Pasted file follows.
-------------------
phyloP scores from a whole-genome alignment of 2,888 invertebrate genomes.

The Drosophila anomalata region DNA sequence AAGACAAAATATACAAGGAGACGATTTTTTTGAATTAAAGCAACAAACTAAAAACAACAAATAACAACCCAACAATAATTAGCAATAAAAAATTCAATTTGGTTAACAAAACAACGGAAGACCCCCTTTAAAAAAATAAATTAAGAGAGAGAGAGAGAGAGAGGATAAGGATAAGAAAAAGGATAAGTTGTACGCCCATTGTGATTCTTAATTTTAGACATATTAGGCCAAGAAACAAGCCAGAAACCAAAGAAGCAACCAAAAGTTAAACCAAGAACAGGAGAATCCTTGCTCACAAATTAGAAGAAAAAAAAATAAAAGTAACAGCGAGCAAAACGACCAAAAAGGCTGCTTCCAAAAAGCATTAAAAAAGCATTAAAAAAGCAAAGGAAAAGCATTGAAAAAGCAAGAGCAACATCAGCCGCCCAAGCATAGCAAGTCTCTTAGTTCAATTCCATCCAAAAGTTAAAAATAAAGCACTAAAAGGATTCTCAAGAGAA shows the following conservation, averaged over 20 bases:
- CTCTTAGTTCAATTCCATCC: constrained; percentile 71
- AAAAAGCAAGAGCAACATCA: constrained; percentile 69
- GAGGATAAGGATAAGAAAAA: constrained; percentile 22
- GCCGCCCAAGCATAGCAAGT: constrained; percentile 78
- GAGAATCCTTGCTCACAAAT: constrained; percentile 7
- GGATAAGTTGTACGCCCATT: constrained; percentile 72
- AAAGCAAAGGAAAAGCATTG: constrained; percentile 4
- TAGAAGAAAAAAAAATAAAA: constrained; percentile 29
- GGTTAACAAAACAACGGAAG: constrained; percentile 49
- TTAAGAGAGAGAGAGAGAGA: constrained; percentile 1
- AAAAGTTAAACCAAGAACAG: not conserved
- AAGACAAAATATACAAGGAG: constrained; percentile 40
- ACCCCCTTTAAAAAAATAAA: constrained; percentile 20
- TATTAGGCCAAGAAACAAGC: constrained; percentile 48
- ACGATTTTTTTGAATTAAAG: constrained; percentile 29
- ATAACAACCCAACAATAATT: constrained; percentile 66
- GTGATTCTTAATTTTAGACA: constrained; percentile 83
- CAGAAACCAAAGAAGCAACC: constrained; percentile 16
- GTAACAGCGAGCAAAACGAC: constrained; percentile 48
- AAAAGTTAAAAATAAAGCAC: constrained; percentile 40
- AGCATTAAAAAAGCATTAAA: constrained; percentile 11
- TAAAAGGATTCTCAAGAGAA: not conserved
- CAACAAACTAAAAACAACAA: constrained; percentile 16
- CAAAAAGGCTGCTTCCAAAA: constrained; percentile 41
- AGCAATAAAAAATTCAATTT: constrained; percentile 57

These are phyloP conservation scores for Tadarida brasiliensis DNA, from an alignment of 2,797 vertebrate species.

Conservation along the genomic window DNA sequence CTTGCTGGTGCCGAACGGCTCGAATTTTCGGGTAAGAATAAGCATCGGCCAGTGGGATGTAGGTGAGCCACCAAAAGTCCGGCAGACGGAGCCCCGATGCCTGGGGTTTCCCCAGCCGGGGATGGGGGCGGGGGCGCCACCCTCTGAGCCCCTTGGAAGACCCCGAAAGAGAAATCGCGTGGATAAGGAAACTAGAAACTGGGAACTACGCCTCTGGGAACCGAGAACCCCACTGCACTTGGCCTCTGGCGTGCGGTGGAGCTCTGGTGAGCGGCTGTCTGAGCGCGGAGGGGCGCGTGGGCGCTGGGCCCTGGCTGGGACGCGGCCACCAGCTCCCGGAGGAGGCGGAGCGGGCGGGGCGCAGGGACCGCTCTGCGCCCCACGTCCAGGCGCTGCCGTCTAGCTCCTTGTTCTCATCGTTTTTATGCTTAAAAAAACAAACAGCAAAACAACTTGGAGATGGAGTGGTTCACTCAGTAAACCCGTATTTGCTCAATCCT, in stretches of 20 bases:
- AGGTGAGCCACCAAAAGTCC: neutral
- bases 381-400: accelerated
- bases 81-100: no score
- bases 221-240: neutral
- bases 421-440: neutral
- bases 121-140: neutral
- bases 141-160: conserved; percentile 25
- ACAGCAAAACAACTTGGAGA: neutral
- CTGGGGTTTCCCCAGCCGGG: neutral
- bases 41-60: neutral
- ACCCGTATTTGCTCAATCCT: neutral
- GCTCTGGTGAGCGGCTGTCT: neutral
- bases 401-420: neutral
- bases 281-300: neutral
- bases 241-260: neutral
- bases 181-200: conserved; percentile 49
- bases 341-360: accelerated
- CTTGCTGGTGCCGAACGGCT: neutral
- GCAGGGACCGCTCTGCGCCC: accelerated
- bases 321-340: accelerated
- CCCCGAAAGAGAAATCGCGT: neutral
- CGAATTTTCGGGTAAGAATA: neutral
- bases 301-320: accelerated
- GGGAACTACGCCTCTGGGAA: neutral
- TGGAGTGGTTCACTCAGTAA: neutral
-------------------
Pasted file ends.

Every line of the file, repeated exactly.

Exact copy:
phyloP scores from a whole-genome alignment of 2,888 invertebrate genomes.

The Drosophila anomalata region DNA sequence AAGACAAAATATACAAGGAGACGATTTTTTTGAATTAAAGCAACAAACTAAAAACAACAAATAACAACCCAACAATAATTAGCAATAAAAAATTCAATTTGGTTAACAAAACAACGGAAGACCCCCTTTAAAAAAATAAATTAAGAGAGAGAGAGAGAGAGAGGATAAGGATAAGAAAAAGGATAAGTTGTACGCCCATTGTGATTCTTAATTTTAGACATATTAGGCCAAGAAACAAGCCAGAAACCAAAGAAGCAACCAAAAGTTAAACCAAGAACAGGAGAATCCTTGCTCACAAATTAGAAGAAAAAAAAATAAAAGTAACAGCGAGCAAAACGACCAAAAAGGCTGCTTCCAAAAAGCATTAAAAAAGCATTAAAAAAGCAAAGGAAAAGCATTGAAAAAGCAAGAGCAACATCAGCCGCCCAAGCATAGCAAGTCTCTTAGTTCAATTCCATCCAAAAGTTAAAAATAAAGCACTAAAAGGATTCTCAAGAGAA shows the following conservation, averaged over 20 bases:
- CTCTTAGTTCAATTCCATCC: constrained; percentile 71
- AAAAAGCAAGAGCAACATCA: constrained; percentile 69
- GAGGATAAGGATAAGAAAAA: constrained; percentile 22
- GCCGCCCAAGCATAGCAAGT: constrained; percentile 78
- GAGAATCCTTGCTCACAAAT: constrained; percentile 7
- GGATAAGTTGTACGCCCATT: constrained; percentile 72
- AAAGCAAAGGAAAAGCATTG: constrained; percentile 4
- TAGAAGAAAAAAAAATAAAA: constrained; percentile 29
- GGTTAACAAAACAACGGAAG: constrained; percentile 49
- TTAAGAGAGAGAGAGAGAGA: constrained; percentile 1
- AAAAGTTAAACCAAGAACAG: not conserved
- AAGACAAAATATACAAGGAG: constrained; percentile 40
- ACCCCCTTTAAAAAAATAAA: constrained; percentile 20
- TATTAGGCCAAGAAACAAGC: constrained; percentile 48
- ACGATTTTTTTGAATTAAAG: constrained; percentile 29
- ATAACAACCCAACAATAATT: constrained; percentile 66
- GTGATTCTTAATTTTAGACA: constrained; percentile 83
- CAGAAACCAAAGAAGCAACC: constrained; percentile 16
- GTAACAGCGAGCAAAACGAC: constrained; percentile 48
- AAAAGTTAAAAATAAAGCAC: constrained; percentile 40
- AGCATTAAAAAAGCATTAAA: constrained; percentile 11
- TAAAAGGATTCTCAAGAGAA: not conserved
- CAACAAACTAAAAACAACAA: constrained; percentile 16
- CAAAAAGGCTGCTTCCAAAA: constrained; percentile 41
- AGCAATAAAAAATTCAATTT: constrained; percentile 57

These are phyloP conservation scores for Tadarida brasiliensis DNA, from an alignment of 2,797 vertebrate species.

Conservation along the genomic window DNA sequence CTTGCTGGTGCCGAACGGCTCGAATTTTCGGGTAAGAATAAGCATCGGCCAGTGGGATGTAGGTGAGCCACCAAAAGTCCGGCAGACGGAGCCCCGATGCCTGGGGTTTCCCCAGCCGGGGATGGGGGCGGGGGCGCCACCCTCTGAGCCCCTTGGAAGACCCCGAAAGAGAAATCGCGTGGATAAGGAAACTAGAAACTGGGAACTACGCCTCTGGGAACCGAGAACCCCACTGCACTTGGCCTCTGGCGTGCGGTGGAGCTCTGGTGAGCGGCTGTCTGAGCGCGGAGGGGCGCGTGGGCGCTGGGCCCTGGCTGGGACGCGGCCACCAGCTCCCGGAGGAGGCGGAGCGGGCGGGGCGCAGGGACCGCTCTGCGCCCCACGTCCAGGCGCTGCCGTCTAGCTCCTTGTTCTCATCGTTTTTATGCTTAAAAAAACAAACAGCAAAACAACTTGGAGATGGAGTGGTTCACTCAGTAAACCCGTATTTGCTCAATCCT, in stretches of 20 bases:
- AGGTGAGCCACCAAAAGTCC: neutral
- bases 381-400: accelerated
- bases 81-100: no score
- bases 221-240: neutral
- bases 421-440: neutral
- bases 121-140: neutral
- bases 141-160: conserved; percentile 25
- ACAGCAAAACAACTTGGAGA: neutral
- CTGGGGTTTCCCCAGCCGGG: neutral
- bases 41-60: neutral
- ACCCGTATTTGCTCAATCCT: neutral
- GCTCTGGTGAGCGGCTGTCT: neutral
- bases 401-420: neutral
- bases 281-300: neutral
- bases 241-260: neutral
- bases 181-200: conserved; percentile 49
- bases 341-360: accelerated
- CTTGCTGGTGCCGAACGGCT: neutral
- GCAGGGACCGCTCTGCGCCC: accelerated
- bases 321-340: accelerated
- CCCCGAAAGAGAAATCGCGT: neutral
- CGAATTTTCGGGTAAGAATA: neutral
- bases 301-320: accelerated
- GGGAACTACGCCTCTGGGAA: neutral
- TGGAGTGGTTCACTCAGTAA: neutral